Ethiopian Prime Minister heading to war front

by mcardinal

Megan Udinski, FISM News


As the Ethiopian crisis escalates, Prime Minister Abiy Ahmed announced yesterday that he plans to “head to the war front to lead the defense forces in person.”

Abiy declared a “state of emergency” earlier this month as Tigrayan forces slowly encroach upon the Ethiopian capital of Addis Ababa. In his statement on Twitter late Monday, the prime minister urged his constituents to go to war alongside him:

Those of you who aim to be one of Ethiopia’s children who will be celebrated in history, rise up today for your country, let’s meet at the war front. 

He further added, “This is a time when leading a country with martyrdom is needed.”

The announcement comes as the most recent development in the standoff between the Ethiopian government and Tigrayan rebel fighters. 

A Tigrayan People’s Liberation Front (TPLF) spokesperson responded with a tweet of his own saying “our forces won’t relent on their inexorable advance towards bringing [Abiy’s] chokehold on our people to an end.”

It seems that Abiy’s decision comes after the TPLF announced on Saturday that they had captured two towns on their way to Addis Ababa. One of the towns is Shewa Robbit, only 136 miles northeast of the capital. The federal government has not confirmed this claim, however.

Secretary of State Antony Blinken was in Africa last week to promote diplomacy but did not visit with Ahmed on the trip. In an interview with CNN, Blinken commented on how Abiy’s choices on how to deal with the rebel threat saying, “There’s no military solution to the challenges in Ethiopia. That’s a path to destruction for the country, and misery for the people of Ethiopia who deserve a lot better.” Blinken instead suggests bringing both sides together to find a diplomatic end to the destruction.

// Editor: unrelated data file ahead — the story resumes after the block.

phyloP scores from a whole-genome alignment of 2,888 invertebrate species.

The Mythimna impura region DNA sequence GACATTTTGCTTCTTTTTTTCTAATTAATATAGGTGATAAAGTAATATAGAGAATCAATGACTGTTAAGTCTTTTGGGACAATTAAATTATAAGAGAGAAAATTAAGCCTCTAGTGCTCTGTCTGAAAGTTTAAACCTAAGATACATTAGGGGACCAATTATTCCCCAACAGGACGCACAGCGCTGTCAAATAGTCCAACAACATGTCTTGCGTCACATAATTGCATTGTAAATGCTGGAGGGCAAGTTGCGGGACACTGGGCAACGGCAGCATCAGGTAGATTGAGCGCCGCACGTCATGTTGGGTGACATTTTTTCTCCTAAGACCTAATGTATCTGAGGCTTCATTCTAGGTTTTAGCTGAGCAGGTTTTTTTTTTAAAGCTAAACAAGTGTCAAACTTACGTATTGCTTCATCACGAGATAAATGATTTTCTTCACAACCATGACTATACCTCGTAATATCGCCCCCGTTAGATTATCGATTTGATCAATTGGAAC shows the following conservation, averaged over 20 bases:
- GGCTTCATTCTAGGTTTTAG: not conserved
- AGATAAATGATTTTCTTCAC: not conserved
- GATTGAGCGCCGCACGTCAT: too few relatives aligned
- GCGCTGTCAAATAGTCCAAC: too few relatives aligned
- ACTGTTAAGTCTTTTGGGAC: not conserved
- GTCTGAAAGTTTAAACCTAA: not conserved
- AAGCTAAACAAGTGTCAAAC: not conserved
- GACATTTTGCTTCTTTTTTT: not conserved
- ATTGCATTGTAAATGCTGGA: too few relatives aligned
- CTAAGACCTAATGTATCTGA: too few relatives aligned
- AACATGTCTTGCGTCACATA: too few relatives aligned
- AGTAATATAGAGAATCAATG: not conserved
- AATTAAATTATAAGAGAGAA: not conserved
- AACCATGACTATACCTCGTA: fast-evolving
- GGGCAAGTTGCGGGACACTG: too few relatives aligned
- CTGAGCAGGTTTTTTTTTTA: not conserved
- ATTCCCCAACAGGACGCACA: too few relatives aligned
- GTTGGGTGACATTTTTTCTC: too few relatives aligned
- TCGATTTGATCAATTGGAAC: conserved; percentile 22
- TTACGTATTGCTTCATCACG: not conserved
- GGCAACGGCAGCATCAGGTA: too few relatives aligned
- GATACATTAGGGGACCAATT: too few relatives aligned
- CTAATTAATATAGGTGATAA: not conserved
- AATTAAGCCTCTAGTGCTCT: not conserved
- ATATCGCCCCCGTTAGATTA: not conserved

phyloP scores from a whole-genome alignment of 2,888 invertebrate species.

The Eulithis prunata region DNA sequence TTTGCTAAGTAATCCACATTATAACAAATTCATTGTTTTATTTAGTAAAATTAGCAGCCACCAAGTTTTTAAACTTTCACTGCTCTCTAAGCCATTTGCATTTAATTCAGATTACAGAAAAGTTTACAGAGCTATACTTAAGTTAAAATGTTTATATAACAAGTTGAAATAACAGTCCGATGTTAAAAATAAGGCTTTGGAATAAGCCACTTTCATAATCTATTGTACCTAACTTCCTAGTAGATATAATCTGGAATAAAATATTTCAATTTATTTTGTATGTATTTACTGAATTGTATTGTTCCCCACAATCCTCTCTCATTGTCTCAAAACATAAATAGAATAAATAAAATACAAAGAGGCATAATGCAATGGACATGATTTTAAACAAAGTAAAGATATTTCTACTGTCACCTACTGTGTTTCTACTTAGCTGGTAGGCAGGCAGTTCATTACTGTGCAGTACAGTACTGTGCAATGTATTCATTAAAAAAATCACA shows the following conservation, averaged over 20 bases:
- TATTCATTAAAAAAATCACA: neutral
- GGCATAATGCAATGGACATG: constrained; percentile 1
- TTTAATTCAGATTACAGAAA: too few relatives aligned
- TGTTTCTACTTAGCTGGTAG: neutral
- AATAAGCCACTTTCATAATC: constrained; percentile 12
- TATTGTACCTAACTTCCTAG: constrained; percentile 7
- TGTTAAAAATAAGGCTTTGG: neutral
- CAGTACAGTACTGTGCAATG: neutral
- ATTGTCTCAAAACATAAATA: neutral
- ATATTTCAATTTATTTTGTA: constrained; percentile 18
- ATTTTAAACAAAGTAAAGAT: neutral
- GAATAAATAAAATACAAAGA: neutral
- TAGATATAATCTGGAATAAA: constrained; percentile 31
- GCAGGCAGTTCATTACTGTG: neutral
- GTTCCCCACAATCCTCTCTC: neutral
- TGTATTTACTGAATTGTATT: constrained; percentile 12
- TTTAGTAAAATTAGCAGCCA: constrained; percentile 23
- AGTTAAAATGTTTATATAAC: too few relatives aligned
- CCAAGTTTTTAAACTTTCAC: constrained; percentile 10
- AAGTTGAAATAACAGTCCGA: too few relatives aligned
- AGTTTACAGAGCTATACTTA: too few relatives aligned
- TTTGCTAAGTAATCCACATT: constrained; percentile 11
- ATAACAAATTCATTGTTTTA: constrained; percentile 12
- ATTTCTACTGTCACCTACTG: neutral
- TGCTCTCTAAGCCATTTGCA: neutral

Blinken also cited the U.S. withdrawal from Afghanistan as a tool to learn from in dealing with the Ethiopian crisis. While the U.S. has special forces on standby in Djibouti to provide emergency assistance to the embassy, senior State Department officials clarified, “There are no plans to fly the U.S. military into Ethiopia to facilitate evacuations or replicate the contingency effort we recently undertook in Afghanistan, which was a unique situation for many reasons.”

Prime Minister Abiy won the Nobel Peace Prize in 2019 for ending the war between Ethiopia and Eritrea that lasted 20 years. Some, however, are now doubting his qualifications for this prize after the year-long civil war with the TPLF that has been characteristic of genocide. It is unclear exactly what the prime minister and other party officials will do as their first step in joining the war on ground.

A State Department official told reporters yesterday that America still believes “a small window of opportunity exists” for diplomacy to win out before the country digresses into a full-out civil war.